In early fortifications, high castle walls were difficult to defend from the ground. The chemin de ronde was devised as a walkway allowing defenders to patrol the tops of ramparts, protected from the outside by the battlements or a parapet, placing them in an advantageous position for shooting or dropping.
A citadel is a fortress, typically one on high ground above a city. It may be a fortress, castle, or fortified center. The term is a diminutive of "city" and thus means "little city," so called because it is a smaller part of the city of which it is the defensive core. Ancient Sparta had a citadel, as did many other Greek cities and towns.
A curtain wall is a defensive wall between two towers (bastions) of a castle or fortress.
A drawbridge or draw-bridge is a type of movable bridge typically associated with the entrance of a castle and a number of towers, surrounded by a moat.
In some forms of English, including American English, the word drawbridge commonly refers to all types of movable bridges, such as bascule bridges, vertical-lift bridges, and swing bridges, but this article concerns the narrower, more historical definition of the term.
A dungeon is a room or cell in which prisoners are held, especially underground. Dungeons are generally associated with medieval castles, though their association with torture probably belongs more to the Renaissance period.
An oubliette or bottle dungeon is a form of dungeon that is accessible only from a hatch or hole (an angstloch) in a high ceiling.
In military architecture, an embrasure is the opening in a crenellation or battlement between the two raised solid portions or merlons, sometimes called a crenel or crenelle. In domestic architecture, this refers to the outward splay of a window or arrow slit on the inside.
Enceinte (from Latin incinctus: girdled, surrounded) is a French term denoting the "main defensive enclosure of a fortification." For a castle, this is the main defensive line of wall towers and curtain walls enclosing the position. For a settlement, it would be the main town wall with its associated gatehouses, towers, and walls.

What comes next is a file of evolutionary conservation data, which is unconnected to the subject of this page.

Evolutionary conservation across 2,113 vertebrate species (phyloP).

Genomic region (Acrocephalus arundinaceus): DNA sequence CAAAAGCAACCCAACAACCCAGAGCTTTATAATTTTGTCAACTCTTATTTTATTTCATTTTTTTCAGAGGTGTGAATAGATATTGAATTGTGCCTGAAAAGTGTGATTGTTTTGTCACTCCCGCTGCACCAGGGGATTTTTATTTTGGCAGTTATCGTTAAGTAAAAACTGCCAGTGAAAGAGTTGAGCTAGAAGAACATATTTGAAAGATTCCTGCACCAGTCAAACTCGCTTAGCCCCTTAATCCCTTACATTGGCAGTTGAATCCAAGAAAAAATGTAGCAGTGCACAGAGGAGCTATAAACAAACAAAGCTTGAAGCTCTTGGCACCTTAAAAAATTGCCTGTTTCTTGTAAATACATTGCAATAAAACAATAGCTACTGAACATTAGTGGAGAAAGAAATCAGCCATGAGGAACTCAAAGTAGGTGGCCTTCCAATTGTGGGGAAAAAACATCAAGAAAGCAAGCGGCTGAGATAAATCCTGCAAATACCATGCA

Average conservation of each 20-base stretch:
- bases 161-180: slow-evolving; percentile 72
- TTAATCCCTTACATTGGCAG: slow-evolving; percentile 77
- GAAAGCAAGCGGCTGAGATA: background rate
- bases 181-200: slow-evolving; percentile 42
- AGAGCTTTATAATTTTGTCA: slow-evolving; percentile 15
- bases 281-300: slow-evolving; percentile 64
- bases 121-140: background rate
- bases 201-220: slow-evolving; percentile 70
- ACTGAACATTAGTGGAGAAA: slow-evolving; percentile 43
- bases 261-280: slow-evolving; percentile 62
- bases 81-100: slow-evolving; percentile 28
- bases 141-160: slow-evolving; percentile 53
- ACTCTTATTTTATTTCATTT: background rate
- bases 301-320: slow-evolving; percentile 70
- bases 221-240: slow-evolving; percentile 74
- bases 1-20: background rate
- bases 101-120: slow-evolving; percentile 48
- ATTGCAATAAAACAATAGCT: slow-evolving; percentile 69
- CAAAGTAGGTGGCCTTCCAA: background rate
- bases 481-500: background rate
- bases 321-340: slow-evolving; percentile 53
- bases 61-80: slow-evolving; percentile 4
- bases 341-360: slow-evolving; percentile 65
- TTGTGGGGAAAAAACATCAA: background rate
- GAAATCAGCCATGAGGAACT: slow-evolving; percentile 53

A flanking tower is a fortified tower that is sited on the outside of a defensive wall or other fortified structure and thus forms a flank. From the defensive platform and embrasures, the section of wall between them (the curtain wall) could be swept from the side by ranged weapons.
Fortifications are military constructions or buildings designed for the defense of territories in warfare and also used to solidify rule in a region during peacetime. Humans have constructed defensive works for many thousands of years, in a variety of increasingly complex designs.
A fortified tower (also defensive tower or castle tower or, in context, just tower) is one of the defensive structures used in fortifications, such as castles, along with curtain walls. Castle towers can have a variety of different shapes and fulfill different functions.
Garderobe is a historic term for a room in a medieval castle. The Oxford English Dictionary gives as its first meaning a store-room for valuables, but also acknowledges "by extension, a private room, a bed-chamber; also a privy." Its most common use now is as a term for a castle toilet.
A gatehouse, in architectural terminology, is a building enclosing or accompanying a gateway to a castle, manor house, fort, town, or similar buildings of importance. There are numerous surviving examples in France, Austria, and Germany.
A gate tower is a tower built over or next to a major gateway.
Usually, it is part of a medieval fortification. The gate tower may be built as a twin tower on either side of an entranceway. Even in the design of modern building complexes, gate towers may be constructed symbolically as the main entrance.
A hoard or hoarding (also known as a brattice or brettice, from the French bretèche) was a temporary wooden shed-like construction that was placed on the exterior of the ramparts of a castle during a siege to allow the defenders to improve their field of fire along the length of a wall and, most particularly, directly downwards to the wall base.
The latter function was capably taken up by the invention of machicolations, which were an improvement on hoardings, not least because masonry does not need to be fire-proofed. Machicolations are also permanent and siege-ready.
A keep (from the Middle English kype) is a type of fortified tower built within castles during the Middle Ages by European nobility. Scholars have debated the scope of the word keep but usually consider it to refer to large towers in castles that were fortified residences, used as a refuge of last resort should the rest of the castle fall to an adversary.